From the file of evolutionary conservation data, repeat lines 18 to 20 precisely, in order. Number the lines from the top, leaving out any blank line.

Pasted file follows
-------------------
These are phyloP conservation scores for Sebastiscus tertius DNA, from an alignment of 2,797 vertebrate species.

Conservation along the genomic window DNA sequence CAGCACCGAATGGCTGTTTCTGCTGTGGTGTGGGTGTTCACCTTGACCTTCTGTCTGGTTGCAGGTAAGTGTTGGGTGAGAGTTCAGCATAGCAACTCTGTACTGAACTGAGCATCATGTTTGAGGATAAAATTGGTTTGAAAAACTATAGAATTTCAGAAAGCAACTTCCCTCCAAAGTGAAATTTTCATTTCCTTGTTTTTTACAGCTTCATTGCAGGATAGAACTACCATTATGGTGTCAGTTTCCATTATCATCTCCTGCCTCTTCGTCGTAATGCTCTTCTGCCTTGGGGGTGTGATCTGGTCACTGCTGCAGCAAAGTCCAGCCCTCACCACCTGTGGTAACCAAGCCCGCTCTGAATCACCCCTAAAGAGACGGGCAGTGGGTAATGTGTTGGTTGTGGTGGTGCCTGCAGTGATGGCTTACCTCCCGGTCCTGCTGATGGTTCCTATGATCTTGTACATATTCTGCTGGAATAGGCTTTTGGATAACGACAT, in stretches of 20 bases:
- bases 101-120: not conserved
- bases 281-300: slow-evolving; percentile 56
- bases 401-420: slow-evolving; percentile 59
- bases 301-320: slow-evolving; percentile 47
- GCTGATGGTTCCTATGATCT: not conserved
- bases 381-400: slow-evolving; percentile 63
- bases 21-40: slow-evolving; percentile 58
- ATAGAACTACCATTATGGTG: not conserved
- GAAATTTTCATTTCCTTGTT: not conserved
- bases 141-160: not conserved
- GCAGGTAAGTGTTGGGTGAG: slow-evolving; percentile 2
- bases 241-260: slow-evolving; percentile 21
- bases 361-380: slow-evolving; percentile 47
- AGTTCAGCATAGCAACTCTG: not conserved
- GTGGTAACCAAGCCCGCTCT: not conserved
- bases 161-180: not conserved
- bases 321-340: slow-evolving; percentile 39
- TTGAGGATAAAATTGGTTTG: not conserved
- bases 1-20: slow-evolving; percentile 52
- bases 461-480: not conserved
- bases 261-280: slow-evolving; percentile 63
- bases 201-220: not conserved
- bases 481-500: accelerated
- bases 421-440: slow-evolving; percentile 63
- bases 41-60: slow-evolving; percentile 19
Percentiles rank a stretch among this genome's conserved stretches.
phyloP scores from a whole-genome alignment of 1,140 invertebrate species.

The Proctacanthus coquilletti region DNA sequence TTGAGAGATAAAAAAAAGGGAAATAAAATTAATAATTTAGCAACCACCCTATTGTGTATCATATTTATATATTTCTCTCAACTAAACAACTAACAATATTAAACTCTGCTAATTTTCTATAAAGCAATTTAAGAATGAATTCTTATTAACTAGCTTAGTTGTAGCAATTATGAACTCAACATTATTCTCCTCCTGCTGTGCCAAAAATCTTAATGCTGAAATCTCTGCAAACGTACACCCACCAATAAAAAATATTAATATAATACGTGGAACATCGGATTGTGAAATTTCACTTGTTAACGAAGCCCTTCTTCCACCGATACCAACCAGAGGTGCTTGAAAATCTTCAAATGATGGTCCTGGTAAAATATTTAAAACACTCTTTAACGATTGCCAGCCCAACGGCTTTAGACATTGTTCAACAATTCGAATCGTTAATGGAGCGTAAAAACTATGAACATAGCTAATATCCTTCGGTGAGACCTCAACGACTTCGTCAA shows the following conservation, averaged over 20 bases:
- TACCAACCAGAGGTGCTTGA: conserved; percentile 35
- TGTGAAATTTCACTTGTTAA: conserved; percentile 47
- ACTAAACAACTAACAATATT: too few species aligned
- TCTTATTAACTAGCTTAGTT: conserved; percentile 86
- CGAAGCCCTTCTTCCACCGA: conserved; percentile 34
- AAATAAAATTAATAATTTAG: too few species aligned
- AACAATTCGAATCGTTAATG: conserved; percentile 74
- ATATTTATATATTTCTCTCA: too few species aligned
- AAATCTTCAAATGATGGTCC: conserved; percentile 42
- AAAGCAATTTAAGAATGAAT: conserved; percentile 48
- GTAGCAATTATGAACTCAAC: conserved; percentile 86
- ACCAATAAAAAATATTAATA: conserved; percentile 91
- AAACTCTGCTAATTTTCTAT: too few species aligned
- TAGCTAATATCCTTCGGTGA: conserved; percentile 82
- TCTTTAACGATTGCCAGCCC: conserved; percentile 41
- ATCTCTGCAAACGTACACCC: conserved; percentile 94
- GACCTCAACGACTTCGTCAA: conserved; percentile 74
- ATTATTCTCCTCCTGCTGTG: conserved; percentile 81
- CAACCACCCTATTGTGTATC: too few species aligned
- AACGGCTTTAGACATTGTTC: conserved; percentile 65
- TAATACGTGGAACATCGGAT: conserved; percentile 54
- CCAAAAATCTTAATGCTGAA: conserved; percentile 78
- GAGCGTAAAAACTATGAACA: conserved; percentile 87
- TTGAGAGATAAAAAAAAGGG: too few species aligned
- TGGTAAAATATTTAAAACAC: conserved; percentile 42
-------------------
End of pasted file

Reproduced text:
- bases 161-180: not conserved
- bases 321-340: slow-evolving; percentile 39
- TTGAGGATAAAATTGGTTTG: not conserved